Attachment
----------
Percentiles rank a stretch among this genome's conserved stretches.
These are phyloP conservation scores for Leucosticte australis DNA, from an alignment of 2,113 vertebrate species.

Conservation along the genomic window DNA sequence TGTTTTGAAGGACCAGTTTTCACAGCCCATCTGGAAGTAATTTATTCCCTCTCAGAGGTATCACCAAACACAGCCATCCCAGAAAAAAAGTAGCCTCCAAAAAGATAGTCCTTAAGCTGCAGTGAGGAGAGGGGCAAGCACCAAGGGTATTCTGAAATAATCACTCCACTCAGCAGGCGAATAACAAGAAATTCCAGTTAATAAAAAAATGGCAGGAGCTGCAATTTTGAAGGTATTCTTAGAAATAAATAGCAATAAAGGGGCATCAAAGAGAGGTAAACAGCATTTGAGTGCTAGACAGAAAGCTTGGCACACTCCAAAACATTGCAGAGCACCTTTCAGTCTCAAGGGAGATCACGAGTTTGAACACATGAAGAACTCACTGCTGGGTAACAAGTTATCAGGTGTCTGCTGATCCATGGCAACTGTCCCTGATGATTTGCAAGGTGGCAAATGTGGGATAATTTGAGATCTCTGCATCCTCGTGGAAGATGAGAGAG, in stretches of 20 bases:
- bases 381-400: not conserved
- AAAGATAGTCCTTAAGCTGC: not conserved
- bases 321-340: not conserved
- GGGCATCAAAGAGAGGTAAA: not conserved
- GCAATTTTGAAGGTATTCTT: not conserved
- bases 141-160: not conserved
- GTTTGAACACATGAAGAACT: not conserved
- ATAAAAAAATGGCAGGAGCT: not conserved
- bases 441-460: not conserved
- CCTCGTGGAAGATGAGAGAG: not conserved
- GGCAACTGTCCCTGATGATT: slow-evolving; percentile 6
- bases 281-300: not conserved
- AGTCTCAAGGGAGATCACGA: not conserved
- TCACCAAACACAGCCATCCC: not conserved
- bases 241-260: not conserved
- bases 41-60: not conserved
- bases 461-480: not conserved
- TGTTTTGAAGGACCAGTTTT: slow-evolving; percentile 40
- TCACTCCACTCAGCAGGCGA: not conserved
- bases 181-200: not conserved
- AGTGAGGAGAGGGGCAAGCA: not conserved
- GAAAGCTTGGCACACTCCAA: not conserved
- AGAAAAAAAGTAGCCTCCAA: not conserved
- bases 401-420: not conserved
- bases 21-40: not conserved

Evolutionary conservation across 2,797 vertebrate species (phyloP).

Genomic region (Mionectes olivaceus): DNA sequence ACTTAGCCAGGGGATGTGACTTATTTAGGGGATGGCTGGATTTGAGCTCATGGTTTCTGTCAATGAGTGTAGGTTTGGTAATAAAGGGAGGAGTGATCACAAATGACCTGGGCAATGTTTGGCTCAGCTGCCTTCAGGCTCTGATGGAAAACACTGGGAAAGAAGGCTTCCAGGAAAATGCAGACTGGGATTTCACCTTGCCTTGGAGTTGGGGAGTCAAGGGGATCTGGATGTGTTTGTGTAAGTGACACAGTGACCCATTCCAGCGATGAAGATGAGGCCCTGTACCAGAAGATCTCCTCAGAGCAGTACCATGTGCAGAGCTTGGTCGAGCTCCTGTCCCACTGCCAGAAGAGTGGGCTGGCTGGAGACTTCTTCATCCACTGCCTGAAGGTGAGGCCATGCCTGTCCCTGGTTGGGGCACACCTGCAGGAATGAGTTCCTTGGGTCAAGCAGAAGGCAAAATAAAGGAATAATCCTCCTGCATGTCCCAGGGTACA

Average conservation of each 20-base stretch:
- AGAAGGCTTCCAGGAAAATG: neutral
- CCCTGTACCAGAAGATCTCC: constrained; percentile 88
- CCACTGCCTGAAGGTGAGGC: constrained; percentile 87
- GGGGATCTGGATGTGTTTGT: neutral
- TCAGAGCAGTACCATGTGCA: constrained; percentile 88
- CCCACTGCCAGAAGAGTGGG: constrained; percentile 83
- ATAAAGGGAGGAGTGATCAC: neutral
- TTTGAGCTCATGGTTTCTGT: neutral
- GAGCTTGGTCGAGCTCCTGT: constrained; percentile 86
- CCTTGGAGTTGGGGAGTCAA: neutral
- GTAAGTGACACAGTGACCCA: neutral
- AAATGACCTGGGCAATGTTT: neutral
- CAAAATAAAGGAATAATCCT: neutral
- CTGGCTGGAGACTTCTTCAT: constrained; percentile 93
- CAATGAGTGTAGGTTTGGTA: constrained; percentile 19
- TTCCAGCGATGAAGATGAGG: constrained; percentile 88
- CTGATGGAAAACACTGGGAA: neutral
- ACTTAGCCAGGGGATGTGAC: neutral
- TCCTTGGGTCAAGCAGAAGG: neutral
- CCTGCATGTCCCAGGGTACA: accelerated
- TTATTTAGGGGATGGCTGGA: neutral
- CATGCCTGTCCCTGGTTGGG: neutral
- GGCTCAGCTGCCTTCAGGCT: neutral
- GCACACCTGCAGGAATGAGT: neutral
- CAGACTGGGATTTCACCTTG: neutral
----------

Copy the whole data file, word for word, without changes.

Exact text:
Percentiles rank a stretch among this genome's conserved stretches.
These are phyloP conservation scores for Leucosticte australis DNA, from an alignment of 2,113 vertebrate species.

Conservation along the genomic window DNA sequence TGTTTTGAAGGACCAGTTTTCACAGCCCATCTGGAAGTAATTTATTCCCTCTCAGAGGTATCACCAAACACAGCCATCCCAGAAAAAAAGTAGCCTCCAAAAAGATAGTCCTTAAGCTGCAGTGAGGAGAGGGGCAAGCACCAAGGGTATTCTGAAATAATCACTCCACTCAGCAGGCGAATAACAAGAAATTCCAGTTAATAAAAAAATGGCAGGAGCTGCAATTTTGAAGGTATTCTTAGAAATAAATAGCAATAAAGGGGCATCAAAGAGAGGTAAACAGCATTTGAGTGCTAGACAGAAAGCTTGGCACACTCCAAAACATTGCAGAGCACCTTTCAGTCTCAAGGGAGATCACGAGTTTGAACACATGAAGAACTCACTGCTGGGTAACAAGTTATCAGGTGTCTGCTGATCCATGGCAACTGTCCCTGATGATTTGCAAGGTGGCAAATGTGGGATAATTTGAGATCTCTGCATCCTCGTGGAAGATGAGAGAG, in stretches of 20 bases:
- bases 381-400: not conserved
- AAAGATAGTCCTTAAGCTGC: not conserved
- bases 321-340: not conserved
- GGGCATCAAAGAGAGGTAAA: not conserved
- GCAATTTTGAAGGTATTCTT: not conserved
- bases 141-160: not conserved
- GTTTGAACACATGAAGAACT: not conserved
- ATAAAAAAATGGCAGGAGCT: not conserved
- bases 441-460: not conserved
- CCTCGTGGAAGATGAGAGAG: not conserved
- GGCAACTGTCCCTGATGATT: slow-evolving; percentile 6
- bases 281-300: not conserved
- AGTCTCAAGGGAGATCACGA: not conserved
- TCACCAAACACAGCCATCCC: not conserved
- bases 241-260: not conserved
- bases 41-60: not conserved
- bases 461-480: not conserved
- TGTTTTGAAGGACCAGTTTT: slow-evolving; percentile 40
- TCACTCCACTCAGCAGGCGA: not conserved
- bases 181-200: not conserved
- AGTGAGGAGAGGGGCAAGCA: not conserved
- GAAAGCTTGGCACACTCCAA: not conserved
- AGAAAAAAAGTAGCCTCCAA: not conserved
- bases 401-420: not conserved
- bases 21-40: not conserved

Evolutionary conservation across 2,797 vertebrate species (phyloP).

Genomic region (Mionectes olivaceus): DNA sequence ACTTAGCCAGGGGATGTGACTTATTTAGGGGATGGCTGGATTTGAGCTCATGGTTTCTGTCAATGAGTGTAGGTTTGGTAATAAAGGGAGGAGTGATCACAAATGACCTGGGCAATGTTTGGCTCAGCTGCCTTCAGGCTCTGATGGAAAACACTGGGAAAGAAGGCTTCCAGGAAAATGCAGACTGGGATTTCACCTTGCCTTGGAGTTGGGGAGTCAAGGGGATCTGGATGTGTTTGTGTAAGTGACACAGTGACCCATTCCAGCGATGAAGATGAGGCCCTGTACCAGAAGATCTCCTCAGAGCAGTACCATGTGCAGAGCTTGGTCGAGCTCCTGTCCCACTGCCAGAAGAGTGGGCTGGCTGGAGACTTCTTCATCCACTGCCTGAAGGTGAGGCCATGCCTGTCCCTGGTTGGGGCACACCTGCAGGAATGAGTTCCTTGGGTCAAGCAGAAGGCAAAATAAAGGAATAATCCTCCTGCATGTCCCAGGGTACA

Average conservation of each 20-base stretch:
- AGAAGGCTTCCAGGAAAATG: neutral
- CCCTGTACCAGAAGATCTCC: constrained; percentile 88
- CCACTGCCTGAAGGTGAGGC: constrained; percentile 87
- GGGGATCTGGATGTGTTTGT: neutral
- TCAGAGCAGTACCATGTGCA: constrained; percentile 88
- CCCACTGCCAGAAGAGTGGG: constrained; percentile 83
- ATAAAGGGAGGAGTGATCAC: neutral
- TTTGAGCTCATGGTTTCTGT: neutral
- GAGCTTGGTCGAGCTCCTGT: constrained; percentile 86
- CCTTGGAGTTGGGGAGTCAA: neutral
- GTAAGTGACACAGTGACCCA: neutral
- AAATGACCTGGGCAATGTTT: neutral
- CAAAATAAAGGAATAATCCT: neutral
- CTGGCTGGAGACTTCTTCAT: constrained; percentile 93
- CAATGAGTGTAGGTTTGGTA: constrained; percentile 19
- TTCCAGCGATGAAGATGAGG: constrained; percentile 88
- CTGATGGAAAACACTGGGAA: neutral
- ACTTAGCCAGGGGATGTGAC: neutral
- TCCTTGGGTCAAGCAGAAGG: neutral
- CCTGCATGTCCCAGGGTACA: accelerated
- TTATTTAGGGGATGGCTGGA: neutral
- CATGCCTGTCCCTGGTTGGG: neutral
- GGCTCAGCTGCCTTCAGGCT: neutral
- GCACACCTGCAGGAATGAGT: neutral
- CAGACTGGGATTTCACCTTG: neutral